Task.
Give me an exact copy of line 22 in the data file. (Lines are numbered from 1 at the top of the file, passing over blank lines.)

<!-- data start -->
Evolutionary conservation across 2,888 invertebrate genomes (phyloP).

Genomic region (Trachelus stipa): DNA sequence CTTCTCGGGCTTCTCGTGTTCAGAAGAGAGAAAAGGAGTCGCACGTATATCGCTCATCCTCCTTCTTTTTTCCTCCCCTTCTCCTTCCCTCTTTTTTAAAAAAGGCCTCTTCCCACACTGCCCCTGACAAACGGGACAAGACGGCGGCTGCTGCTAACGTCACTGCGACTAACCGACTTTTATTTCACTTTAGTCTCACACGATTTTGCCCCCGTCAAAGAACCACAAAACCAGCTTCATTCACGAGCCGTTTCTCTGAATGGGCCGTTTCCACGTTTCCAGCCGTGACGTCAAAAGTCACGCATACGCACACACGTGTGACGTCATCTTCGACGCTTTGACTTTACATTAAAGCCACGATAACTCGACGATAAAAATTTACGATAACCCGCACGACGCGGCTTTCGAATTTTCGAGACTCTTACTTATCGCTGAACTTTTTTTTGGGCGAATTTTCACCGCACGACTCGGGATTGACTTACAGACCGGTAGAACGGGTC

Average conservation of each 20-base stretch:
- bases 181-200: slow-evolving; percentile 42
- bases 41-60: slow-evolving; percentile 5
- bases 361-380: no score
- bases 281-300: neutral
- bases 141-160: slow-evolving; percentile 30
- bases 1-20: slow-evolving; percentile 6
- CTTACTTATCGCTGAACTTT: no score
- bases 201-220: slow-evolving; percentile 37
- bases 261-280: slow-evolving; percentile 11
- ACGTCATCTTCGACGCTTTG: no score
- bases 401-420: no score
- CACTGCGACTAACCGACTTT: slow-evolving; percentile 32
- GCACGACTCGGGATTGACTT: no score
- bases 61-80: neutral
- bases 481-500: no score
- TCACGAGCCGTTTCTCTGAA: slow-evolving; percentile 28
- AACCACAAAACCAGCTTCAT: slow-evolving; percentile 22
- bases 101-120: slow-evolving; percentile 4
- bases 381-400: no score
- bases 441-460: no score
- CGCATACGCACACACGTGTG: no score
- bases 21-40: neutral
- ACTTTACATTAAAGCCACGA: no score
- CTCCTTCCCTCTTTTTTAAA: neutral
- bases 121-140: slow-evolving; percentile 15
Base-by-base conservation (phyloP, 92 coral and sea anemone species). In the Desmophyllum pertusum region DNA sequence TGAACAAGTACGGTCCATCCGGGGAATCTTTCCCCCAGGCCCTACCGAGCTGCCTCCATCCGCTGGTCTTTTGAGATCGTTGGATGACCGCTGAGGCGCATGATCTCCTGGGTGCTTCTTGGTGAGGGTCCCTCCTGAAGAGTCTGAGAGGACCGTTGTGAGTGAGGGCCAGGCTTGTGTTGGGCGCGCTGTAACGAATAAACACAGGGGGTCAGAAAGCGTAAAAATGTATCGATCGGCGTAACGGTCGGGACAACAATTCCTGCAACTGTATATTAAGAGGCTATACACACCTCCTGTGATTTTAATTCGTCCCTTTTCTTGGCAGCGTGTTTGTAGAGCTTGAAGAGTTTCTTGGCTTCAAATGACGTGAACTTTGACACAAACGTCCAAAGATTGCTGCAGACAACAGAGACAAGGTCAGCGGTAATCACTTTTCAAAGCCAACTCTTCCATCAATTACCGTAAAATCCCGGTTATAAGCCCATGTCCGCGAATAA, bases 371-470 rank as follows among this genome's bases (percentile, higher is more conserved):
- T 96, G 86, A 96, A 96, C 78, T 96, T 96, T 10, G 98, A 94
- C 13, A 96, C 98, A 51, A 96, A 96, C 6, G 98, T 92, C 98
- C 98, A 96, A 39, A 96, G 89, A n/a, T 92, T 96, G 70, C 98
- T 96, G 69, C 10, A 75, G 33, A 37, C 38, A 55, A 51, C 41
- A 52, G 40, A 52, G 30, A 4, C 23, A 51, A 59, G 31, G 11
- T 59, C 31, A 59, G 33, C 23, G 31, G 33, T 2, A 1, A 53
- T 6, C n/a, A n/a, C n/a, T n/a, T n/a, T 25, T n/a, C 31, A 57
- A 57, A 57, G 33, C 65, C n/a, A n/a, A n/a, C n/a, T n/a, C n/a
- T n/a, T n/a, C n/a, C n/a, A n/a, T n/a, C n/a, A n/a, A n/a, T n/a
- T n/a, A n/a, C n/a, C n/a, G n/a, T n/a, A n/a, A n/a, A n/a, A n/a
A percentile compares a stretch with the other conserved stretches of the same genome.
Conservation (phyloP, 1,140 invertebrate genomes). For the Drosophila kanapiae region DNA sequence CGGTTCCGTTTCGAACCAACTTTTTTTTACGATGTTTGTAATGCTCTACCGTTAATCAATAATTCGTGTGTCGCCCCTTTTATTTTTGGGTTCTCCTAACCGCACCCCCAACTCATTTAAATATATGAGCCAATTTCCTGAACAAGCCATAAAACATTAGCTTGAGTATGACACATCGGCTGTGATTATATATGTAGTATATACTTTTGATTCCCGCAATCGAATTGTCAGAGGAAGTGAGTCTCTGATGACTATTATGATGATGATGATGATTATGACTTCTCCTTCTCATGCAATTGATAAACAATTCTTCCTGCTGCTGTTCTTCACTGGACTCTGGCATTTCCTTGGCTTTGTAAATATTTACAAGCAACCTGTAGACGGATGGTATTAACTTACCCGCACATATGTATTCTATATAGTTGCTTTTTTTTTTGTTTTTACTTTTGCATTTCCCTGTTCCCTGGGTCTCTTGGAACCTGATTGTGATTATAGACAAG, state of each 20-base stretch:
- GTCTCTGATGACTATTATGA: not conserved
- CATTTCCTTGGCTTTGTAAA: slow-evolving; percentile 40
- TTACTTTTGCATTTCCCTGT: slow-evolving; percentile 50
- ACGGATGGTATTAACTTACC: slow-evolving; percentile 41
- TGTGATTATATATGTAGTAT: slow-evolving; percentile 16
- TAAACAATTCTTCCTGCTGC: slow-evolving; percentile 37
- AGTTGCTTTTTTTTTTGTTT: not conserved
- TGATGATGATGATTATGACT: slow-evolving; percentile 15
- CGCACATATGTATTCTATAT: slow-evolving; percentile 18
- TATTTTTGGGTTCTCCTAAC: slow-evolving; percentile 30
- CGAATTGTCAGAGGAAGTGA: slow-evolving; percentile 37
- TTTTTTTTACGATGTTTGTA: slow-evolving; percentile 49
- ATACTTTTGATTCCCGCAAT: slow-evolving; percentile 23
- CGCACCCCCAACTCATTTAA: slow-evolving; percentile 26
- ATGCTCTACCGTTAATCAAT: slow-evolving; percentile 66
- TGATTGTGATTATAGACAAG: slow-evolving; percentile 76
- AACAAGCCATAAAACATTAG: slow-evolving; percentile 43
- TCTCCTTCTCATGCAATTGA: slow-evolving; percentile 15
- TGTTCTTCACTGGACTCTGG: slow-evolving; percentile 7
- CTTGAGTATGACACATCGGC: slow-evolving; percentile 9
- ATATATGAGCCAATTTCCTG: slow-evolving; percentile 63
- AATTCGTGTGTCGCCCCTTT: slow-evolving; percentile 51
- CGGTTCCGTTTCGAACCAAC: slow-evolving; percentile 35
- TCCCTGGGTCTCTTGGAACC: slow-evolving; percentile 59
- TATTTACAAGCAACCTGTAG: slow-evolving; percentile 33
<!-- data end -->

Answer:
- bases 381-400: no score